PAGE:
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Flag of the Republic of China

Flag Ratio: 1:2

The Flag of the Republic of China is currently used on Taiwan and is therefore often incorrectly identified as the flag of Taiwan. It is referred to as "Blue Sky, White Sun, and a Wholly Red Earth (青天、白日、滿地紅 in pinyin: qing1 tian1, bai2 ri4, man3 di4 hong2)".

History

The modern form originated from the "Blue Sky with a White Sun" Flag (青天白日旗 qing1 tian1 bai2 ri4 qi2) designed by Lu Hao-tung in 1895 to represent the revolutionary army, and later became the the Kuomintang party flag and coat of arms.  The "red earth" portion was added by Sun Yat-sen in winter of 1906, bringing the flag to its modern form. 

In 1911, the "Blue Sky with a White Sun" Flag became the navy flag of the new Republic of China in Nanjing, with the national flag being a five-horizontal stripped one, the Five-coloured Flag (五色旗) (a popular choice supported by the Senate), that represents the five nationalities of China with the longest history: Red (the Han), yellow (the Manchus), blue (the Mongols), white (the Hui), and black (the Tibetan). Sun Yat-sen, however, did not consider the five-coloured flag appropriate, offering the explanation that horizontal order implies a hierarchy or class, like those existed in the Empire.

In 1913, as Yuan Shikai overtook China, Sun Yat-sen moved the nominal government to Tokyo and employed the modern flag as the national ROC flag. But even after the ROC was re-established on the Mainland in 1928, and the modern flag was made official in December 17, the Five-coloured Flag was continued to be still used commonly by the locals in unofficial capacity.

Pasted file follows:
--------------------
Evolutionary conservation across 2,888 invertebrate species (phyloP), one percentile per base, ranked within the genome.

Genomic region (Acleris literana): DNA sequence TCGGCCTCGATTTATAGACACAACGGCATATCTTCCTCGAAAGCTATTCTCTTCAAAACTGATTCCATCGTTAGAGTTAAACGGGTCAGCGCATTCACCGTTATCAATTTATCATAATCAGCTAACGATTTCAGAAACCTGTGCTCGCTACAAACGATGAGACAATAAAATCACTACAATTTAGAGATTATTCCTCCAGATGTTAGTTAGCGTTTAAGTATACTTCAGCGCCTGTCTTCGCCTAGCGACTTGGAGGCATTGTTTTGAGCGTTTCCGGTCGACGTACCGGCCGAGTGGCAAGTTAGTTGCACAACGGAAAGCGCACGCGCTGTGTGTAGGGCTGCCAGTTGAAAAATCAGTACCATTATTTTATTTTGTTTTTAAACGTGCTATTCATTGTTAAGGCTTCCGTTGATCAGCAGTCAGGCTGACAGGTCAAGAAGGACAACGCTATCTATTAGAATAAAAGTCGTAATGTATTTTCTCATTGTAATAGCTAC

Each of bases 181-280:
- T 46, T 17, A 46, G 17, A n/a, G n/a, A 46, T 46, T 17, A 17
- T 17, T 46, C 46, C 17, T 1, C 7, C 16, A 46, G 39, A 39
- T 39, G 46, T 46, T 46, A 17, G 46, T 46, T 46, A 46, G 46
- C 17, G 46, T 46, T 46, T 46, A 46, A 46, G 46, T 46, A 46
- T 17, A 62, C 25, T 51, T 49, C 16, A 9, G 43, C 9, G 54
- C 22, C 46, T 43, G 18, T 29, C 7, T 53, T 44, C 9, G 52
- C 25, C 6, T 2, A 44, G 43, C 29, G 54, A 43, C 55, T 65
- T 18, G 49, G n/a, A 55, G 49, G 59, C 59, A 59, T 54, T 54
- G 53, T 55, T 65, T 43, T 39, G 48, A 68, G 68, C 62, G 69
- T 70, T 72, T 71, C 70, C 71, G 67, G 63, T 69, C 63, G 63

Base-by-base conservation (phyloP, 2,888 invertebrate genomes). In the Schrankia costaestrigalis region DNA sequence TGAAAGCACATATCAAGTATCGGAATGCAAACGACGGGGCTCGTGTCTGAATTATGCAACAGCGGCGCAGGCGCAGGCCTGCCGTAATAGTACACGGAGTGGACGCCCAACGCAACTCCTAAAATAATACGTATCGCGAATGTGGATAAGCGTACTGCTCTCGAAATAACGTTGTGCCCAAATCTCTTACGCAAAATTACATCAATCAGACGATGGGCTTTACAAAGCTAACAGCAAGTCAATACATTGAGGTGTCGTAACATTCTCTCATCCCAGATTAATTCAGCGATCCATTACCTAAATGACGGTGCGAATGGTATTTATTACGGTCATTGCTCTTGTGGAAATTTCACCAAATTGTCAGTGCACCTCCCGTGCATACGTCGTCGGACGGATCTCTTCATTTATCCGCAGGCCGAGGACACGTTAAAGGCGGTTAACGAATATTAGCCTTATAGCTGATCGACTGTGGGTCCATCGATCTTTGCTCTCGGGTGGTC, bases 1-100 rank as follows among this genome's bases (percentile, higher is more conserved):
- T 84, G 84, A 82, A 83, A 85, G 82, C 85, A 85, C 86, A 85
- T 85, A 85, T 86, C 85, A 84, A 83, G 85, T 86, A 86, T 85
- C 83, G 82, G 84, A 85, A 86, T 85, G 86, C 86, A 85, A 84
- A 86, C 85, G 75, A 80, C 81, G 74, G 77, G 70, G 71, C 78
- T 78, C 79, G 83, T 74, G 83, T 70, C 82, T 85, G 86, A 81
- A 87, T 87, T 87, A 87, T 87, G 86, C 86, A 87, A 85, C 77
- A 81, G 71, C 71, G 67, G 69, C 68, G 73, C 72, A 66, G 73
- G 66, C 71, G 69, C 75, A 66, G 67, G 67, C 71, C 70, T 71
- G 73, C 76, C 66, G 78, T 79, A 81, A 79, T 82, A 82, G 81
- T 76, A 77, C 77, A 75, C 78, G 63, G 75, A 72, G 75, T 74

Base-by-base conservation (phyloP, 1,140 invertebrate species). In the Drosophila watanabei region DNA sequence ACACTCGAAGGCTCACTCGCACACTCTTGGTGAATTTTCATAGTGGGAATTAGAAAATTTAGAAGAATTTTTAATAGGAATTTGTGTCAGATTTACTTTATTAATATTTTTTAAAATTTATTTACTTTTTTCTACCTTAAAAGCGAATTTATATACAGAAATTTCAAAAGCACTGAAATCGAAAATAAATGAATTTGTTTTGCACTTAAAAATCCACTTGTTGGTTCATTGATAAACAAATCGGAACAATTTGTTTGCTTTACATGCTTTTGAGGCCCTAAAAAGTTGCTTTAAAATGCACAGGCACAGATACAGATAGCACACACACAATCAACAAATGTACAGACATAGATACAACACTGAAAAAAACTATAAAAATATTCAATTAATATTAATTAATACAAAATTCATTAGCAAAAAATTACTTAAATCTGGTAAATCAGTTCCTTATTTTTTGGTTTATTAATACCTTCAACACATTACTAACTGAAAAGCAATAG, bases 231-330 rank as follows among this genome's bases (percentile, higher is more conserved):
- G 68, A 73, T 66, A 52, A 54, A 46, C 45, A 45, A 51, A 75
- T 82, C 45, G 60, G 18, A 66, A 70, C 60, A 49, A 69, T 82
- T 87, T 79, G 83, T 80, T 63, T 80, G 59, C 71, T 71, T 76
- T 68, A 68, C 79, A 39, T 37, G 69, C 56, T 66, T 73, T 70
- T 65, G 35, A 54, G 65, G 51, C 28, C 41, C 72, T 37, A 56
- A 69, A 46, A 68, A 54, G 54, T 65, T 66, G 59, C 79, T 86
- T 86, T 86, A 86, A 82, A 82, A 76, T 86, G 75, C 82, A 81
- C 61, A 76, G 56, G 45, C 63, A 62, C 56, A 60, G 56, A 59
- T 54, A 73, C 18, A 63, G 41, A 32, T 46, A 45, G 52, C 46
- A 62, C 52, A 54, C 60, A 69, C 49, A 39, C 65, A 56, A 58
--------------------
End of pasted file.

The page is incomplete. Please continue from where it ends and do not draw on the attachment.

In October 23, 1954, the Law of the National Emblem and National Flag of the Republic of China (「中華民國國徽國旗法」) was promuglated to specify the size, measure, ratio, production, and management of the flag. The gist, and the details of flag making, described in this legal document is taught in the mandatory scout classes in Taiwanese junior high schools.

Symbolism

In the "Blue Sky with a White Sun" Flag by Lu Hao-tung, the twelve rays of the white sun symbolize the twelve months and the twelve traditional Chinese hours (時辰 shi2 chen0), each of which correspond to two modern hours (小時 xiao3 shi2, literal meaning: "little shi").

The "Red Earth" of Sun Yat-sen signifies the blood of those revolutionaries who sacrificed themselves in order to overthrow the Qing Dynasty and create the Republic of China, including that of Lu Hao-tung.

Together, the three colours of flag correspond to the Three Principles of the People:

  • White represents people's livelihood,
  • blue democracy, and
  • red nationalism.

Uses

The use of the flag is somewhat political signficant and controversial on Taiwan itself. Because it is technically the flag of the Republic of China and not of Taiwan, it has an association with the ideology of Chinese nationalism and Chinese reunification. In addition, the fact that the flag is derived from the seal of the Kuomintang is also quite controversial.

One major concession that the Democratic Progressive Party and the Chen Shui-Bian has made in order to demonstrate that it has moderated its position on Taiwan independence is to use the flag on state occasions. However, the ROC flag and its colors is almost never seen in political rallies of the Democratic Progressive Party while it is usually given great prominence in political rallies of the Kuomintang and the Pan-Blue Coalition and in fact that party color associated with Chinese reunification comes from the color of the field of the flag.



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